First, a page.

WHERE TO CAMP - AUSTRALIA
When it comes to camping in Australia you will definitely be spoiled for choice! There are tons of fabulous Caravan Parks, but they are definitely not your only option. We’ll list an overview of some of the types of camps available, but the VERY BEST thing you can do to ensure you find the best campsites on your travels is to download the Wikicamps app. It’s available on both Android & Apple, and it is 100% the best resource around for finding great free camps, caravan parks, station stays, points of interest, and even things like drinking water & free showers. Plus it now has a great trip planner feature you can use to plan & track your travels.
Ok, lets look at some of the options:
Not the cheapest of options, but definitely the hot choice if you’re looking for a few creature comforts like powered sites, hot showers, camp kitchens, playgrounds, pools, jumping pillows and the like. They generally start at about $30+ for a powered site, with most places charging extra per child. We’ve met families with a few kids that regularly pay over $100/night, so it can definitely add up.
There are a couple of large chain groups who have loyalty programs that you might consider joining if you are planning to stay in Caravan Parks a lot – Top Parks, Big4 & Discovery are probably the biggest ones.
This is our number one choice – we free camp at every opportunity, and some of the very best campsites you’ll find actually don’t cost a single cent.
We meet a lot of people that are actually very nervous about free camping for some reason. They worry about safety, and about power needs. But really, free camping is very easy, and not any less safe than any other camping option.
Every free camp is different – you will find many with toilets, and even some with showers (often cold only, but occasionally hot). Some are totally free, others have a donation box for you to contribute to. Some will have water (sometimes drinkable, sometimes not) available, others will have none. Some will even have things like a camp kitchen area, picnic tables, playgrounds, book swaps, swimming areas, bins, and fire pits (sometimes even with wood provided!).
But as a general rule you are going to want to be fairly self sufficient if your free camping. You will need your own water supply, your own toilet (or the knowledge & ability to dig a bush dunny), and your own power source (from batteries, solar or perhaps a generator, although generators are not allowed at many camps). And if you’re concerned about safety stick to some of the more popular sites until you’re more comfortable heading out to find those awesome out of the way places that you’ll have all to yourself.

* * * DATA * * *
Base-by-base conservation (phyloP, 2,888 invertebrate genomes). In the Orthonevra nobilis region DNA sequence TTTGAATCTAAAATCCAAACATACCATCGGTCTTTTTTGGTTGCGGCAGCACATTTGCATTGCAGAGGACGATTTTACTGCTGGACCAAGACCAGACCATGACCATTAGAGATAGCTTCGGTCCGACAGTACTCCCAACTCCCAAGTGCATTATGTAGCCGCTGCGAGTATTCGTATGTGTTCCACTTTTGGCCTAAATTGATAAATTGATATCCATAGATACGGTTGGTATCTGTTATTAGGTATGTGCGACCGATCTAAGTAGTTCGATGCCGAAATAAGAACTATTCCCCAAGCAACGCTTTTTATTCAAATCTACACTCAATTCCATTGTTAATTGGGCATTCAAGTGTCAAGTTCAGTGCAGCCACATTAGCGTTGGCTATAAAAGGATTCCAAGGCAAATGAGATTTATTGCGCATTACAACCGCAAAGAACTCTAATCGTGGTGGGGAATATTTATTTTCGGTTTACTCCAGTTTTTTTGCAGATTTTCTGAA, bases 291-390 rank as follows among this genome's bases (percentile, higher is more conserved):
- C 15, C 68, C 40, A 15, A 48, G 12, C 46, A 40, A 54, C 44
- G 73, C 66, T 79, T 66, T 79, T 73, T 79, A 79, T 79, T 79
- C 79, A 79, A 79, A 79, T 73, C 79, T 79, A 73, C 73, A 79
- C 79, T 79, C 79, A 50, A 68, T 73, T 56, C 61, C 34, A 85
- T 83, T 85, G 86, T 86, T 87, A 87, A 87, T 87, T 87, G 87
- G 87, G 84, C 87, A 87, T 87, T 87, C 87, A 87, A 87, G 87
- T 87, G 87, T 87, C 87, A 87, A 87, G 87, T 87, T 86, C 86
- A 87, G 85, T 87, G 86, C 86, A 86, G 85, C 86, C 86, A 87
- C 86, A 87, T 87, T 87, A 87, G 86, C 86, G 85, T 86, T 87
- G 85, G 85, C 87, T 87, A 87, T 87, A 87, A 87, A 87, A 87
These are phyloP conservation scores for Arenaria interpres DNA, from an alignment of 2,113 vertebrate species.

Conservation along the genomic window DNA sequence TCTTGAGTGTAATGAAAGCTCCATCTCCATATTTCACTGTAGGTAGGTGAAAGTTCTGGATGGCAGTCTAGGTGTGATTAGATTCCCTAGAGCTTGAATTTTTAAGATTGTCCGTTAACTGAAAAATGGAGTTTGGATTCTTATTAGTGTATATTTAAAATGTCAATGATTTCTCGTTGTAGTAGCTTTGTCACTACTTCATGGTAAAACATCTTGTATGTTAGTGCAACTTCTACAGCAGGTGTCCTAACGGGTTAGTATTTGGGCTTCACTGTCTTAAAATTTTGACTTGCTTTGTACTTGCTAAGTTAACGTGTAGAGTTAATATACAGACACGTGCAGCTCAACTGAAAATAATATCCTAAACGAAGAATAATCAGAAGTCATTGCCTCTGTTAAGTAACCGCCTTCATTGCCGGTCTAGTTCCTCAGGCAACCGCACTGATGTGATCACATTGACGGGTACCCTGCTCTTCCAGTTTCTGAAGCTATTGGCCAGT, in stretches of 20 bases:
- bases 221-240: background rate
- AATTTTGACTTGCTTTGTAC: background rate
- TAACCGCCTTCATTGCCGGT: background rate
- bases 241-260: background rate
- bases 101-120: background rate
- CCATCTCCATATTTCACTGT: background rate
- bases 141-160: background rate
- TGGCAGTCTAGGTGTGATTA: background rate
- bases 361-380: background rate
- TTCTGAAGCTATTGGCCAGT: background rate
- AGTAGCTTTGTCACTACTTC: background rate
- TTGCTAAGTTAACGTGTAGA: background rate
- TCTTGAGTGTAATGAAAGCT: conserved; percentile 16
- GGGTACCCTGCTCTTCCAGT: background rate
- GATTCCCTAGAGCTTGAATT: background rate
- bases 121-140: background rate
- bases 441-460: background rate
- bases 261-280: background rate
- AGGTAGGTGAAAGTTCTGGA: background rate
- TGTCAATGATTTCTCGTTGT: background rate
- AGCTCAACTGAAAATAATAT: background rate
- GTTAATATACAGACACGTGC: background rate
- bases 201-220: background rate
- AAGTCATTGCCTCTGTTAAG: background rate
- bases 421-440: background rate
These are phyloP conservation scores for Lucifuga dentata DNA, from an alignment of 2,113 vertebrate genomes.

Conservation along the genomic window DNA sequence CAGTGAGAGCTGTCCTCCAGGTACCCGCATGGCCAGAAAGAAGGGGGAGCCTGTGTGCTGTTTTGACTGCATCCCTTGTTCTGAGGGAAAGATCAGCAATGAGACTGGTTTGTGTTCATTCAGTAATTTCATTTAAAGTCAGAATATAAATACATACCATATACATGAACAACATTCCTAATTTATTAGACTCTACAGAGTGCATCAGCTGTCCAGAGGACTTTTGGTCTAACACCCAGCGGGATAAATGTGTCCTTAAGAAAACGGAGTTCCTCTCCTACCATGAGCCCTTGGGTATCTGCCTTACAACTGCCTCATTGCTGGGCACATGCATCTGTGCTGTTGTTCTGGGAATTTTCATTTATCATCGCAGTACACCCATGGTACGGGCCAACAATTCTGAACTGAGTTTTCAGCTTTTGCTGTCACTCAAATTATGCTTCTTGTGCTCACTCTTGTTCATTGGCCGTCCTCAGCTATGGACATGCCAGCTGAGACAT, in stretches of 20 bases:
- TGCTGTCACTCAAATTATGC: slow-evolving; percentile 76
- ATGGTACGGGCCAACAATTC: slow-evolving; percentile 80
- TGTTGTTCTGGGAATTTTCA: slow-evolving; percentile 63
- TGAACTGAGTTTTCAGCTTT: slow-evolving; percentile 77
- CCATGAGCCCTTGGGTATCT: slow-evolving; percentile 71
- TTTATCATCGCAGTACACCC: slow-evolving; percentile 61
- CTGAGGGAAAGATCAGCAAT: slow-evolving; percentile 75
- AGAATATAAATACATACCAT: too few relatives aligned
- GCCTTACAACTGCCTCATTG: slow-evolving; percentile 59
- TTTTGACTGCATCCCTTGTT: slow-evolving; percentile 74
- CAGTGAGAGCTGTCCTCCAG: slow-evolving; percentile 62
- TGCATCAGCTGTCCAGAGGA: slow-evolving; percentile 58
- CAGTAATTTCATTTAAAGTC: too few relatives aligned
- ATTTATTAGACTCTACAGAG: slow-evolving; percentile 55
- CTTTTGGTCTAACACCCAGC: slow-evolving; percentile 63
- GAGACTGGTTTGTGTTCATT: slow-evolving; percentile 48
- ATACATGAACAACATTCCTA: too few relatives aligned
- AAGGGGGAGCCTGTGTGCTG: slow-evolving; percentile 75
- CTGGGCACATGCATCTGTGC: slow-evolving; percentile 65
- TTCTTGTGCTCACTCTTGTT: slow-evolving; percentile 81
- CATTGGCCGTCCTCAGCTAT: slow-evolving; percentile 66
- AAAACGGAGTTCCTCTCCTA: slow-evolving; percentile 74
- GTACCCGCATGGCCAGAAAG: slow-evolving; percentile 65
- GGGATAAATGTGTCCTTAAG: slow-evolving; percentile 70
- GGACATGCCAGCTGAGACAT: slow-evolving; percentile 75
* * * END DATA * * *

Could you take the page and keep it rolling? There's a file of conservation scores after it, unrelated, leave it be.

Camping on a farm or a station is a great experience, and something you should definitely try and do on your travels. As Station Stays are on private property they are all different. Some will be dirt cheap (or even free!), others will actually be a bit pricey. Some will give you a glimpse into life on the Station, others will just purely offer you a place to park your van. Check out the reviews on Wikicamps to find the best ones.
All states offer National Park camping, but they certainly aren’t all the same. As an example the camping in QLD is super affordable, and the pricing is the same across all national park sites, regardless of the facilities offered. Whereas in NSW it varies greatly from place to place – some spots are free, others quite expensive. And in Victoria it’s generally cheaper to stay in a Caravan Park with all the bells and whistles that it is to bush camp in a national park with nothing but a drop toilet. So my point is choose wisely – National Parks can be a fantastic option, but not always 😉
Another option to consider is a help exchange. This is where you ‘volunteer’ in exchange for accommodation, and sometimes food. We do a bit of this through , and it obviously varies greatly from place to place. But it’s a great alternative option if you want to try something different on your travels
If you find you’re a bit sick of your home on wheels and want to have a TV, couch & flushing toilet again for a little while then house sitting is a fantastic option. It basically means you get to stay in a house, for free! Of course it usually comes with a few jobs like maintaining gardens, keeping the house clean & safe, and caring for pets, but it’s a great way to travel a little differently. We use Aussie House Sitters
Want more tips? Check out this article we wrote for CamperMate here